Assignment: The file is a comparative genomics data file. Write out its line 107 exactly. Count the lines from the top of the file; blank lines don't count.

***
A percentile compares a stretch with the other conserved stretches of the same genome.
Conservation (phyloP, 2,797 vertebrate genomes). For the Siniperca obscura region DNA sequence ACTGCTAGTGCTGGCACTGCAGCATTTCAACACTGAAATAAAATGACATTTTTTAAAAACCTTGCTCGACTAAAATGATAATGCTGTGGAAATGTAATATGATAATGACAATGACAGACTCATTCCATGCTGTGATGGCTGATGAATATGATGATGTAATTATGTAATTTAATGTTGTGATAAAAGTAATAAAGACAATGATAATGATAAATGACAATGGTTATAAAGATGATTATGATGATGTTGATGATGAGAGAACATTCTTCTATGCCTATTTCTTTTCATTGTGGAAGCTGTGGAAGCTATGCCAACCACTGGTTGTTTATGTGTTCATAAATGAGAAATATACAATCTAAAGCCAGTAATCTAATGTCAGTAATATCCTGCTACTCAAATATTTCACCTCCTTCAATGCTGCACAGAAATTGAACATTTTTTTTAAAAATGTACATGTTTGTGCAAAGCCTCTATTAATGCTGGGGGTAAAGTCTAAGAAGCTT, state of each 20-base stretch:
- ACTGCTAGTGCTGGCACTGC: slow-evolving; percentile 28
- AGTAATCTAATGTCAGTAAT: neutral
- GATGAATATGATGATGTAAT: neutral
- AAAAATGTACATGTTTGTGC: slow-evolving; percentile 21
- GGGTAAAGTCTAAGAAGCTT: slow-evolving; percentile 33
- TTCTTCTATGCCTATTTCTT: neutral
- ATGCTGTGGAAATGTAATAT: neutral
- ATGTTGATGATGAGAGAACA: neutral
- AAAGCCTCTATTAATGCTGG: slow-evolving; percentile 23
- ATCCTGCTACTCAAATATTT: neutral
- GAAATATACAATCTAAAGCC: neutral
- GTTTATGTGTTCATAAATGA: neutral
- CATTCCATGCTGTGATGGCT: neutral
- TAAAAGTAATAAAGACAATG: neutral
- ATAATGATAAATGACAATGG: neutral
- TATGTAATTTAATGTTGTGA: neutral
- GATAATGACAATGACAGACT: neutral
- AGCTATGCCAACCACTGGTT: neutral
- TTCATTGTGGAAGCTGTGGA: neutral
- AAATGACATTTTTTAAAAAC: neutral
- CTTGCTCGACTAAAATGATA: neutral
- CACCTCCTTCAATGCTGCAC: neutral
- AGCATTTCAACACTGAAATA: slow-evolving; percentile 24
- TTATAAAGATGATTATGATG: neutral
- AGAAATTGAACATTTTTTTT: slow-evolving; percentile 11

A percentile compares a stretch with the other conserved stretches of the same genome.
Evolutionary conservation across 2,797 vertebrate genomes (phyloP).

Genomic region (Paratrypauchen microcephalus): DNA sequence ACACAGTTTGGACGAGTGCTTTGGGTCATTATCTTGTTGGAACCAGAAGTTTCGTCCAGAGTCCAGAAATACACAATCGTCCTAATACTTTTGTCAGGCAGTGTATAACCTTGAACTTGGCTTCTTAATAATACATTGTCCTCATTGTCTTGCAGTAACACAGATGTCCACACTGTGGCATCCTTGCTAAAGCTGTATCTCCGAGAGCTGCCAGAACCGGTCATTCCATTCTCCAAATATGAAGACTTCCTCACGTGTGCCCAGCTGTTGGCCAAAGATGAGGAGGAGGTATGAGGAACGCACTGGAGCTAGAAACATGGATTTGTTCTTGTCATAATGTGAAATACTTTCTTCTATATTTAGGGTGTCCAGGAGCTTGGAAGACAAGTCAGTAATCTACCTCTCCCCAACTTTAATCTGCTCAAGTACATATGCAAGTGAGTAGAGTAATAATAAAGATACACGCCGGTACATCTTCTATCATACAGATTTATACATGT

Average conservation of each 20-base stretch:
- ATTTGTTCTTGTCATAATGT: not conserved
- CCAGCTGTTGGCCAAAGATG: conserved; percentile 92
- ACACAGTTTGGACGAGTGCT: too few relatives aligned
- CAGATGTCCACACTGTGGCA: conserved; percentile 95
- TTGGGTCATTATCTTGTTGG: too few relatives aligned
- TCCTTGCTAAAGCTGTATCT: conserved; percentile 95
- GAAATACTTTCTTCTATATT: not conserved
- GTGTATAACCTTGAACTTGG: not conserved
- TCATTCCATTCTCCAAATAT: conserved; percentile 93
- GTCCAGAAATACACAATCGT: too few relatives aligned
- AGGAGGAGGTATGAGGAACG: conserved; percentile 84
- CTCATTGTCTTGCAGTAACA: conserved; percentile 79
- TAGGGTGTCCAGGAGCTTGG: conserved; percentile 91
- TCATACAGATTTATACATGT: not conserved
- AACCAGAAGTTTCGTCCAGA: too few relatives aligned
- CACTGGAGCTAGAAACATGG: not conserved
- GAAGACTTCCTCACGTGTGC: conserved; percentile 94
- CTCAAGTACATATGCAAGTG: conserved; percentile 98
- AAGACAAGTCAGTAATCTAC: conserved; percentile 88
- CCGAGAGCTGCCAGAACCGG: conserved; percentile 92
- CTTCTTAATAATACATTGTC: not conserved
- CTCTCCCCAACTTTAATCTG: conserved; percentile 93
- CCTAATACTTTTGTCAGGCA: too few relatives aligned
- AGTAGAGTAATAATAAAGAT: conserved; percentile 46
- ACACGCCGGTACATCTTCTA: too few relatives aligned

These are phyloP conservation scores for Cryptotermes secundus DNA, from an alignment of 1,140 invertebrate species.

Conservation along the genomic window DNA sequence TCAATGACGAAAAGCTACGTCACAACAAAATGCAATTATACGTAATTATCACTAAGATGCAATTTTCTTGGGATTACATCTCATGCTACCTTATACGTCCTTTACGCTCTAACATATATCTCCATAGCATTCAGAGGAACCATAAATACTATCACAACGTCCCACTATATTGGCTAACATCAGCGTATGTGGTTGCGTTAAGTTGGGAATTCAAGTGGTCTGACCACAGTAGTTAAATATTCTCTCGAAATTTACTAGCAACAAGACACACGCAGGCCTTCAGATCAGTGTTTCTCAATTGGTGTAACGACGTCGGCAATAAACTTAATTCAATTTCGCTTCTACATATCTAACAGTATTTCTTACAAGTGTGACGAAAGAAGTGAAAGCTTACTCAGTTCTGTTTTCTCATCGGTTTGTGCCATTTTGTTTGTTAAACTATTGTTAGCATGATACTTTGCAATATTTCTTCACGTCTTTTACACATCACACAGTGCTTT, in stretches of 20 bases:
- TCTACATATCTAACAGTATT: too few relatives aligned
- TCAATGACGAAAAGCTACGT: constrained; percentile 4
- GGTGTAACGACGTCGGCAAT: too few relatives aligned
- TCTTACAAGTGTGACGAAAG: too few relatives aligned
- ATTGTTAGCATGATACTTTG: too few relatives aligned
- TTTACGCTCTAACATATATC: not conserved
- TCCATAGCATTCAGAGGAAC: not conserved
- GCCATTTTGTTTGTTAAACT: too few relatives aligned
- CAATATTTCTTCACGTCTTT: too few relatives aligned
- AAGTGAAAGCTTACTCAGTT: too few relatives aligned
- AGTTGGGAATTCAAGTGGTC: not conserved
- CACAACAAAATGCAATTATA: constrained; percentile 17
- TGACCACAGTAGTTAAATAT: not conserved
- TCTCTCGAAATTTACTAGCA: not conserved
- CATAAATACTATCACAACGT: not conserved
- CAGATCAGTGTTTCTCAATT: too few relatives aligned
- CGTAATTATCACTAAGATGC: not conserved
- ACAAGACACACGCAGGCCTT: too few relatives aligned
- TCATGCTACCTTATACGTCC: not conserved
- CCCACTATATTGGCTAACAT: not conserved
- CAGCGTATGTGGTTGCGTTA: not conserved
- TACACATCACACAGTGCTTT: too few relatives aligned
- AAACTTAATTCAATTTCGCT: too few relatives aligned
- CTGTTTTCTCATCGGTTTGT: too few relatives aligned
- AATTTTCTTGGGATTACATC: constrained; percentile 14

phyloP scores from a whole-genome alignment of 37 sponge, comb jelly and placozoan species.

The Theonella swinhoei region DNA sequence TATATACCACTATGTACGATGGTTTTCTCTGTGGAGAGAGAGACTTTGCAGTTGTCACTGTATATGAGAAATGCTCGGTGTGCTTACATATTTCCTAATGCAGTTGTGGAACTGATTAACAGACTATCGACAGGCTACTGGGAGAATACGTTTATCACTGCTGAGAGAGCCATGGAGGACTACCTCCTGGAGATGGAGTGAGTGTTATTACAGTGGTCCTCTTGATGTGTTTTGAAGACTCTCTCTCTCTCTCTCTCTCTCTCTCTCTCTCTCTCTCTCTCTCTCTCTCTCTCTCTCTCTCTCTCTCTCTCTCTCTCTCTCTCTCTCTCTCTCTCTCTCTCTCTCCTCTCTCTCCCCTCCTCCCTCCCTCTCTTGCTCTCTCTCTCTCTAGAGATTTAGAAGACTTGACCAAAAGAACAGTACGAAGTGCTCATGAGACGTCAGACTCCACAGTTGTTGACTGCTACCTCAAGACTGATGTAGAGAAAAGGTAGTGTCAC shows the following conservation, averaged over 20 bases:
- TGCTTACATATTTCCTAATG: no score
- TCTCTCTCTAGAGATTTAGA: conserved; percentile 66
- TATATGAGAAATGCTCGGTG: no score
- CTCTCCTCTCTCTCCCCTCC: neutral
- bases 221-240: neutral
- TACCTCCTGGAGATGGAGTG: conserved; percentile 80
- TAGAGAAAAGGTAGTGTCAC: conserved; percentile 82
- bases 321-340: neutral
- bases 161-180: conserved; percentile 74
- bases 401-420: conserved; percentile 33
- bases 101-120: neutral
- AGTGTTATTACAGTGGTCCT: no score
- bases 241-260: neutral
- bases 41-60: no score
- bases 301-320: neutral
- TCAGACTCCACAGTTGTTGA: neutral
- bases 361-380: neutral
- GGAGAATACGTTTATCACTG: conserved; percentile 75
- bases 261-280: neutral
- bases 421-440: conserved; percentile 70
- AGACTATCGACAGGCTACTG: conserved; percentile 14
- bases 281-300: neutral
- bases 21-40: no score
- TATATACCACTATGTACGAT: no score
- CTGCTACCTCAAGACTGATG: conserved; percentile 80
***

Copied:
- bases 281-300: neutral